Home HealthTopics Health Centers Reference Library Research
Join us on Facebook Join us on Facebook Share on Facebook
Print this pageEMail this page

Braces

Braces Overview

Chances are that if you've had braces, an orthodontist took care of your teeth during that time. Essentially, an orthodontist's job is to correct a bad bite, known as a malocclusion. The American Association of Orthodontists (AAO) describes its field of dentistry as specializing in the diagnosis, prevention and treatment of dental and facial irregularities.

While children are the main recipients of orthodontic care, about 15 to 20 percent of orthodontic patients are adults. Healthy teeth can be moved at almost any age, though it is easier to detect and prevent potential problems early on. The AAO recommends that all children have an orthodontic screening no later than age 7.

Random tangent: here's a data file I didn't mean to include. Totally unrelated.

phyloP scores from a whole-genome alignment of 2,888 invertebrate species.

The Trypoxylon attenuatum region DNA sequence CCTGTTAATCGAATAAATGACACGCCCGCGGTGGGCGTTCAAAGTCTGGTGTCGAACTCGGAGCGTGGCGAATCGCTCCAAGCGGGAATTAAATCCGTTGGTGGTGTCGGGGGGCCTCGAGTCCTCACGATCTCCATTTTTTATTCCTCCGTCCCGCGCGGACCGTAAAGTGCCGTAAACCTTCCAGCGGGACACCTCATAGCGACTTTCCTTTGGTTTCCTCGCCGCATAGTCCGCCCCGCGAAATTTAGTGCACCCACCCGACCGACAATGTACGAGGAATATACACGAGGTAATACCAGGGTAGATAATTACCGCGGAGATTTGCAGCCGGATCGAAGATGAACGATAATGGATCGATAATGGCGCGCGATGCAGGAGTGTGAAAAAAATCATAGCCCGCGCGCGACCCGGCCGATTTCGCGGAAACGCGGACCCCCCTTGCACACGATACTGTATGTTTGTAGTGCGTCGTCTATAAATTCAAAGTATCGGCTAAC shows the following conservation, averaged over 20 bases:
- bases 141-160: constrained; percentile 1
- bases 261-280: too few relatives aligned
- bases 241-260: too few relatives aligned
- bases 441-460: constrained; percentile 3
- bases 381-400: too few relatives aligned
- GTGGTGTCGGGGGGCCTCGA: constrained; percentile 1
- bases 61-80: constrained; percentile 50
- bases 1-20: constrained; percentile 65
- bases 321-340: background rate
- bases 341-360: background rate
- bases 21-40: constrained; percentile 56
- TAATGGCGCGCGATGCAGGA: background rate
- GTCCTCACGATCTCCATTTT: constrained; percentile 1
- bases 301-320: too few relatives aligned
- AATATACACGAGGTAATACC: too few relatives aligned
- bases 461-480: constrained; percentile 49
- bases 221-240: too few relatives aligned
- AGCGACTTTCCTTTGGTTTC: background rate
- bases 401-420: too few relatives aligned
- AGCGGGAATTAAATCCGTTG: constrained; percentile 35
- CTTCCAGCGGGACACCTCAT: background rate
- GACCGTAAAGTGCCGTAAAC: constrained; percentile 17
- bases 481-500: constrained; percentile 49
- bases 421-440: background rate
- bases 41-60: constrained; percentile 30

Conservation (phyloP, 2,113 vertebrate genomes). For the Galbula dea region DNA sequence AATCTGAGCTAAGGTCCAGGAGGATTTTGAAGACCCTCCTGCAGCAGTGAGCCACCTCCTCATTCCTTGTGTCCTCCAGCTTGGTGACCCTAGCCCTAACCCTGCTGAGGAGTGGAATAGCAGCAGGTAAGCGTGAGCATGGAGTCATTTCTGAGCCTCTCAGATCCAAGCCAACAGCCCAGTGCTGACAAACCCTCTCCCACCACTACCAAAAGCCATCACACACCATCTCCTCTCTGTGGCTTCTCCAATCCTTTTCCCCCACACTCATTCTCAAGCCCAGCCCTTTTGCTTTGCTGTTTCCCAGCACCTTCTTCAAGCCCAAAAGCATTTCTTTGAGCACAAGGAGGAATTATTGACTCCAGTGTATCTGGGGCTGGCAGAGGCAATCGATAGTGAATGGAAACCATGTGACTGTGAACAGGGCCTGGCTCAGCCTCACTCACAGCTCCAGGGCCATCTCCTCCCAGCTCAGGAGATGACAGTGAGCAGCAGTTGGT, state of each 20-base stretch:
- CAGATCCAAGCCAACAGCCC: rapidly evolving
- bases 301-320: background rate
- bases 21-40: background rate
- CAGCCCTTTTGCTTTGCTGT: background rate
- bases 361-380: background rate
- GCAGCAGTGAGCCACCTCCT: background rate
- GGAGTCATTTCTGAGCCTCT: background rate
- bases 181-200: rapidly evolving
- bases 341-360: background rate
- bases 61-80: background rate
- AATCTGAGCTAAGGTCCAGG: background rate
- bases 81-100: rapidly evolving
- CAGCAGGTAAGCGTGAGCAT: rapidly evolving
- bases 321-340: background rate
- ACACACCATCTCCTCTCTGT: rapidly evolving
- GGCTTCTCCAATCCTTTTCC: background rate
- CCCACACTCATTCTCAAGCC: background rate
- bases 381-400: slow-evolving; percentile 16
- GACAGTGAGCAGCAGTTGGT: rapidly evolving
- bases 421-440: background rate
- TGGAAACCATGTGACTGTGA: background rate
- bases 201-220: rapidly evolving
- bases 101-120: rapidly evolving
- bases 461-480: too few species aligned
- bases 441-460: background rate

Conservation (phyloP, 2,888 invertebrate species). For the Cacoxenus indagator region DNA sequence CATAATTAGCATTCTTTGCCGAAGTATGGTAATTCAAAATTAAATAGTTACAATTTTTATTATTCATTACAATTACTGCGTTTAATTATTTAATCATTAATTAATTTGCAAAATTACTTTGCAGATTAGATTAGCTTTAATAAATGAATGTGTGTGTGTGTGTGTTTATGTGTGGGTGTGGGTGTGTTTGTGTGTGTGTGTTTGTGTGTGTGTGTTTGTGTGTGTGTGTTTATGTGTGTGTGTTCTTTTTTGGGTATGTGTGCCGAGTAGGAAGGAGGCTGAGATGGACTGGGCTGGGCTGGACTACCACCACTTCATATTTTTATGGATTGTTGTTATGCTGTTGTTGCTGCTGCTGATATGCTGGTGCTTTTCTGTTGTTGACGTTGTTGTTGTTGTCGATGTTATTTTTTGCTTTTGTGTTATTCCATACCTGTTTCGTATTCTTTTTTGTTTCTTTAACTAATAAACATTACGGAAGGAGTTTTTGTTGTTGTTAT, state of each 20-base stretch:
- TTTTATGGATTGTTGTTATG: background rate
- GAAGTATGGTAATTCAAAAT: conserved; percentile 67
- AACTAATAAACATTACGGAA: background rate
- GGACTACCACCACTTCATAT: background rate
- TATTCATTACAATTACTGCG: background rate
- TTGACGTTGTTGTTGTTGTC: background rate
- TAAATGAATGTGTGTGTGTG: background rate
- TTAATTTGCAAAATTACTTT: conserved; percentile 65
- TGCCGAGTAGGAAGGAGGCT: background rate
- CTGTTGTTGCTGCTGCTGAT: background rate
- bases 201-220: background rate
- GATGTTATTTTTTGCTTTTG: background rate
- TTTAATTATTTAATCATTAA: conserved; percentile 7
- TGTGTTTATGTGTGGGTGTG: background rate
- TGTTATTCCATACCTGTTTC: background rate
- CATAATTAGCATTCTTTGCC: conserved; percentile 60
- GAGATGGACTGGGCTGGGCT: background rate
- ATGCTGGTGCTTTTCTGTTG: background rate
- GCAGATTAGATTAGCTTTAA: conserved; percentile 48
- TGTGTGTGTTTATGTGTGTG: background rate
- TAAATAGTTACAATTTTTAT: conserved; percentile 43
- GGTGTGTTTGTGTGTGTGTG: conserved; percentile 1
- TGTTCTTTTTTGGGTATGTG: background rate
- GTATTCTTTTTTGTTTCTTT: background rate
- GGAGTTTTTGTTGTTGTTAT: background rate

Beautiful smiles and straight teeth can make the teeth much easier to care for. Crooked teeth may lead to gum disease and early tooth loss. Abnormal enamel wear may be the result of a poor bite, making future replacements or repairs difficult. Some investigators feel that untreated malocclusions are one of the factors contributing to headaches and painful jaw joints.

Another important factor is that well-aligned teeth are easier to clean and floss, thereby maintaining good gingival health. With the concern of an aging population, good gingival health plays a positive roll in overall health.

So see the orthodontist early and find the correct diagnosis and treatment you may need.

For more information:

Go to the Braces health topic, where you can:

This article is a NetWellness exclusive.

Last Reviewed: Jul 09, 2008

Walter C Buchsieb, DDS, MS Walter C Buchsieb, DDS, MS
Professor Emeritus - Clinical, Associate of Dentistry
College of Dentistry
The Ohio State University